News (2019)

Happy St David’s Day everyone! The CorCenCC team has been busy promoting the project and encouraging participation on the day of our Patron Saint! Here are some photos of the day’s activities.

 

The Team would like to extend sincere thanks to everyone who has ‘done the little things’ (and big things!) by contributing to the corpus. Thanks also to our project champions and to all those who support us.

If you would like to contribute Welsh language data to the project, but are unsure of how to do so, follow our social media accounts https://twitter.com/CorCenCC and https://www.facebook.com/CorCenCC/, download the app or drop us a line at corcencc@cardiff.ac.uk!

 

WP1 – Your help needed

The Corpws Cenedlaethol Cymraeg Cyfoes is looking for contributors! Before Christmas, we published our map showing that our spoken Welsh totals were close to 100% for most of Wales, with just a few areas and dialects lagging behind. If you know Welsh speakers from Merthyr Tydfil, Conwy, Flintshire or Anglesey, we need their contributions! They can do this easily and from the comfort of their own homes via our crowdsourcing app (on Android and iOS).

Have a go on the app

Our app allows you to record and send your Welsh in a natural and simple way. We first ask for your permission and your personal details (so that you can tell us to remove your data if you ever change your mind) in the app itself. Then you will be asked to make two recordings. The first is for everyone present to give their consent. The second is the fun part! Maybe you have always liked the way a particular family member speaks and you would like to share their uniqueness with the corpus. Or perhaps you have entertaining conversations with your friends at lunch and you are happy to share a little with us! Whatever the circumstances, we are looking for Welsh language as it is used in everyday, natural settings. Our app is a great way to help us out and to prompt an interesting conversation at the same time!

If you are not too confident with using new apps on your phone, you can follow our detailed instructions here: http://www.corcencc.org/app/

Send us your texts and e-mails

In our corpus of 10,000,000 words, we are looking for a balance of different kinds of language. So far, we have exceeded our targets for language from blogs and websites – happy days!

We are looking for more people to send us their Welsh text messages and e-mails (no matter how many English words they include)! They can be professional or personal and we will anonymize everything before use. If you are keen to contribute to building the Corpus, please forward your e-mails to us at CorCenCC@cardiff.ac.uk (and we will need you to sign a consent form for us before we can use anything you contribute). Tell your friends too! We are collecting messages via our WhatsApp. Simply add +44 7542 348512 to your WhatsApp and send us a quick hello! One of the team will then contact you as soon as possible with instructions on how to forward all text messages you are happy for us to include in one quick batch.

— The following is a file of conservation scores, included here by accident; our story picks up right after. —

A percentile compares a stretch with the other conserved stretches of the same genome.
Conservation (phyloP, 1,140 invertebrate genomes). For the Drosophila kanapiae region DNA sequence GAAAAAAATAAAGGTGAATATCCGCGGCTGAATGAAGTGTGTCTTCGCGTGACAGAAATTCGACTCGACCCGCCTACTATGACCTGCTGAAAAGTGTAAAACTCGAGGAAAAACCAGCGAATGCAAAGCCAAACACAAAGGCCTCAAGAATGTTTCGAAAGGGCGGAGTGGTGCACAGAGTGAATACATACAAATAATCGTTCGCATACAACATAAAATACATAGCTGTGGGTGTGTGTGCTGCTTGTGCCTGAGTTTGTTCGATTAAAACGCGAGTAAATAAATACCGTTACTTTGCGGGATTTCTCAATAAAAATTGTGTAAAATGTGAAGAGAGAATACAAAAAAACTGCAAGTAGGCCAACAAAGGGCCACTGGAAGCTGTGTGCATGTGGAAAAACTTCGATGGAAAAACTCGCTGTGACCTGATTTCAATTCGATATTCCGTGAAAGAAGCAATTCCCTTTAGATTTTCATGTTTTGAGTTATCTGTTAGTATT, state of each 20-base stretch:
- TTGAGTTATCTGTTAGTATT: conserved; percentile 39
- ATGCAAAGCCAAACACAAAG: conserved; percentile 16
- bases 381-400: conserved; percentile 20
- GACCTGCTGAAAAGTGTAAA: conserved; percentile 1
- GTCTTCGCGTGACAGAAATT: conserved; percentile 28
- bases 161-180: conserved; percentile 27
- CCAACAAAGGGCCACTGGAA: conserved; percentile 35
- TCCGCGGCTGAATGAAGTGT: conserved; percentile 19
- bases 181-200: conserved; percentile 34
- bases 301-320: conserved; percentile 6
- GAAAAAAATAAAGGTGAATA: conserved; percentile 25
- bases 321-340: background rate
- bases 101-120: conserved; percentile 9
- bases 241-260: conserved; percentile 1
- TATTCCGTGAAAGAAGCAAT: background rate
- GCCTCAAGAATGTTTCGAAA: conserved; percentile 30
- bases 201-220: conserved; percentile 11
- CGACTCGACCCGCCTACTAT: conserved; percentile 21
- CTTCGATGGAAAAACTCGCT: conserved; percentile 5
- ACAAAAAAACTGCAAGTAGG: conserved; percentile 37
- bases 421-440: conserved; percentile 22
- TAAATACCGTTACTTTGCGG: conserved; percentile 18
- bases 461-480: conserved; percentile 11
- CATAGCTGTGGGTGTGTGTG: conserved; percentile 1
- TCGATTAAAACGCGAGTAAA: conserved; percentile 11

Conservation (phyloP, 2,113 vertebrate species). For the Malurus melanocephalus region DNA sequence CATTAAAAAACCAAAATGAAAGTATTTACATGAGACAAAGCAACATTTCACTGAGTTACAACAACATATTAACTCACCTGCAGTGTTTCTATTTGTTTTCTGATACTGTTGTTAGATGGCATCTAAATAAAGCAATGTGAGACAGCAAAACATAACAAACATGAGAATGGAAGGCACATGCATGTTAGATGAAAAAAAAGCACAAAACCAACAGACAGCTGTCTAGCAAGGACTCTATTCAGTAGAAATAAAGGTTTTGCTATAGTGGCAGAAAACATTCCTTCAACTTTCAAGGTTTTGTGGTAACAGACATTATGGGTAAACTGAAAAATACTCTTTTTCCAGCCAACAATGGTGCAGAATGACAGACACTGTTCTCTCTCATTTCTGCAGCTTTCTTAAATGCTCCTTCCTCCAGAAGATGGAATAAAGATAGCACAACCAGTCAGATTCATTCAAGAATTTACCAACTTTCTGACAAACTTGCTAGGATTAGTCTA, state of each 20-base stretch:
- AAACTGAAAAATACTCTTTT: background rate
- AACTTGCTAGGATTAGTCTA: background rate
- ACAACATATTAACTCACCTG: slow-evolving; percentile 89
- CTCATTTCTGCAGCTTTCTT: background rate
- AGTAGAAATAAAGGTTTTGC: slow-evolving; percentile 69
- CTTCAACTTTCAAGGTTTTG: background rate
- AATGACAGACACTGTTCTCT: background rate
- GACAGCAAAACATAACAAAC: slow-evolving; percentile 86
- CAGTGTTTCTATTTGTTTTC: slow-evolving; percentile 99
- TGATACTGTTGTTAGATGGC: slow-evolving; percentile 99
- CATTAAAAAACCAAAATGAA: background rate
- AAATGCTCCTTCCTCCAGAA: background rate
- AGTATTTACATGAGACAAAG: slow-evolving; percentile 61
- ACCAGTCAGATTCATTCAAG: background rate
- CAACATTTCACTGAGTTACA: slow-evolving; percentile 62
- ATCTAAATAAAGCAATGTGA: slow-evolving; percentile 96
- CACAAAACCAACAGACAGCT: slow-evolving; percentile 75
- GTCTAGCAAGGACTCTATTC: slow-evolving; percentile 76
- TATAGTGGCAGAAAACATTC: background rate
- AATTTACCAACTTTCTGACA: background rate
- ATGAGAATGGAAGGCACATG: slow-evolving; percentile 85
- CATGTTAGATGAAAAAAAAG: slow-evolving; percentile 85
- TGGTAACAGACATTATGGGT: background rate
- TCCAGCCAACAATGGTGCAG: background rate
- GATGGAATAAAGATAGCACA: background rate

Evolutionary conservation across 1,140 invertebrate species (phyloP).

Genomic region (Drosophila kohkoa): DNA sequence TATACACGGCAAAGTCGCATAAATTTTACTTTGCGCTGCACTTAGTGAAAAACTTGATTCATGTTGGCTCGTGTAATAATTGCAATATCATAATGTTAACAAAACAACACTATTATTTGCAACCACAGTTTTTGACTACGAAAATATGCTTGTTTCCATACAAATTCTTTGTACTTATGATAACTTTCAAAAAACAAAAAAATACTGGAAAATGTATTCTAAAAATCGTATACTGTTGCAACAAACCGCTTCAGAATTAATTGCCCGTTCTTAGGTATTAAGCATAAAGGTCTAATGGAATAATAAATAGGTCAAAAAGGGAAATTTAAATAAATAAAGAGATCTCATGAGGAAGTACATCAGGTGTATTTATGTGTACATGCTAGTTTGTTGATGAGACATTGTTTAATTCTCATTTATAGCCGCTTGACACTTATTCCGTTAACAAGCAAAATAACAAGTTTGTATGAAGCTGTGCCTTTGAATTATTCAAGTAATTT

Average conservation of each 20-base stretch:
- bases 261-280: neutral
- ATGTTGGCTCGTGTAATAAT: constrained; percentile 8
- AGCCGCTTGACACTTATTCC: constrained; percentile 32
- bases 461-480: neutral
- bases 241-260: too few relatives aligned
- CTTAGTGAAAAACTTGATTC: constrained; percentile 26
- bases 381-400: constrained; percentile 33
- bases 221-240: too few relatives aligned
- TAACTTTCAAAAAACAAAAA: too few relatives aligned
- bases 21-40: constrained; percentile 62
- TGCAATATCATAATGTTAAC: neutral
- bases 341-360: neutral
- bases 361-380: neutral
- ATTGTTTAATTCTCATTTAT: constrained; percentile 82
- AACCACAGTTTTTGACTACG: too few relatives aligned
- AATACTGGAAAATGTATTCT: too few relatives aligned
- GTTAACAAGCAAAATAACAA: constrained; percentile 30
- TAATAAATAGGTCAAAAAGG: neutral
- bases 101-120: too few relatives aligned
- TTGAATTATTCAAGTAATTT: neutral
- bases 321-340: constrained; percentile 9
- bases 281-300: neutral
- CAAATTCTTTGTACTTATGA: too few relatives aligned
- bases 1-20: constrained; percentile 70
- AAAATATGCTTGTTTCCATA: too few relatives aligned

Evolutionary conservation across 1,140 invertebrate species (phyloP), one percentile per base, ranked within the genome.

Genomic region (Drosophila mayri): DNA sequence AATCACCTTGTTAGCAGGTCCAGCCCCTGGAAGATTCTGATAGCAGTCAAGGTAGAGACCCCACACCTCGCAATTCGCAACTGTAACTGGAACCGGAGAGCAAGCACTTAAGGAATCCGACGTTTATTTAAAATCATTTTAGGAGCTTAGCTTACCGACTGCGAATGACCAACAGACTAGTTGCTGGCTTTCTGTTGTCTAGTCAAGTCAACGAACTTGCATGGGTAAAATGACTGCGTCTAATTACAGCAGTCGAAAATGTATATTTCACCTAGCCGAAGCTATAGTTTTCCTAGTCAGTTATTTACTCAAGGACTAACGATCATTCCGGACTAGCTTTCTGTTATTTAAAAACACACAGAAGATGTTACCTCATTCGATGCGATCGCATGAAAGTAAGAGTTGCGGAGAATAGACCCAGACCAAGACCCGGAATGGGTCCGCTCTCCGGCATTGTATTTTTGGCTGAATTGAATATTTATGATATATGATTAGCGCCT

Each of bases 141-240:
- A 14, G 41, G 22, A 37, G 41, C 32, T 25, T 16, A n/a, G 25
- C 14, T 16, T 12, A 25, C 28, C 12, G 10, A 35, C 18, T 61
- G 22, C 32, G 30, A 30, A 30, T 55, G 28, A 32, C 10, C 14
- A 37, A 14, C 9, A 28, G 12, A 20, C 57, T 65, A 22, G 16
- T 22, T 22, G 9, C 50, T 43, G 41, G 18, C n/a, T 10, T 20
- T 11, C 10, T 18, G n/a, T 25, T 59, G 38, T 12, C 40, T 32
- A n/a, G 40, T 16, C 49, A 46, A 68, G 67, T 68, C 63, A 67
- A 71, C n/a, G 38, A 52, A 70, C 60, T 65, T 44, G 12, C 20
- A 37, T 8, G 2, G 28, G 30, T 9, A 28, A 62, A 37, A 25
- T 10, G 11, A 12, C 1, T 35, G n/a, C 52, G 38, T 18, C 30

Keep talking

If you would like more information before you share your language data with us, you can talk to us using the same e-mail address or even via Twitter @CorCenCC or our Facebook page CorCenCC. We will be very happy to hear from you!

If you would like to contribute more examples of your speech and text to the corpus, but you do not have time just now, you can follow us on our social media accounts for reminders and updates about the project.

CorCenCC query tool demo

The new year has seen some major progress on CorCenCC’s front-end corpus query tools, which we are extremely happy to release this month as a beta version. The tools are the major development of WP5, which focuses on the infrastructure required to build and maintain the data and ensure that people can dive into the data when it’s ready. Now that we have what we identified as the major functionality up and running, we’re hoping that releasing this beta version of the query tools will bring us some vital feedback that we can use to refine and expand the tools’ features between now and the end of the project.

The tools currently operate using a very small corpus of around 15,000 words, which we’ve used throughout CorCenCC to evaluate our various software tools, but of course we’ll be replacing this with the data collected by the WP1 team over the next few months. Using the beta version, though, the full range of current functionality can still be accessed and experimented with. This includes:

  • Keyword-in-context (KWIC) concordance lines:
    • Search for words (or a sequence of words) in CorCenCC, and see the results in context, with the surrounding text to the left and right displayed. Our query tools offer two ways to produce concordance lines.
      • Select ‘Simple Query’ > use our handy form to search for individual words, restricted to specific mutation types, parts-of-speech (POS; syntactic categories), and/or semantic categories as appropriate.
      • Select ‘Full Query’ > use our bespoke query language to chain together more complicated queries and search for sequences of words (full instructions are available on the tools themselves).

  • Frequency lists:
    • Produce lists of the most frequent lexical items in the corpus – whether that be the most common words or the most common lemma forms.
    • Select ‘Frequency List’ > choose whether to create a list of ‘words’ or ‘lemmas’ > choose whether to constrain the list to specific POS tags, mutation types and or semantic tags.
  • N-Gram analysis:
    • Produce lists of the most frequent n-grams (also known as ‘clusters’ of words) – for example, the most commonly occurring sequences of three words used together in the corpus.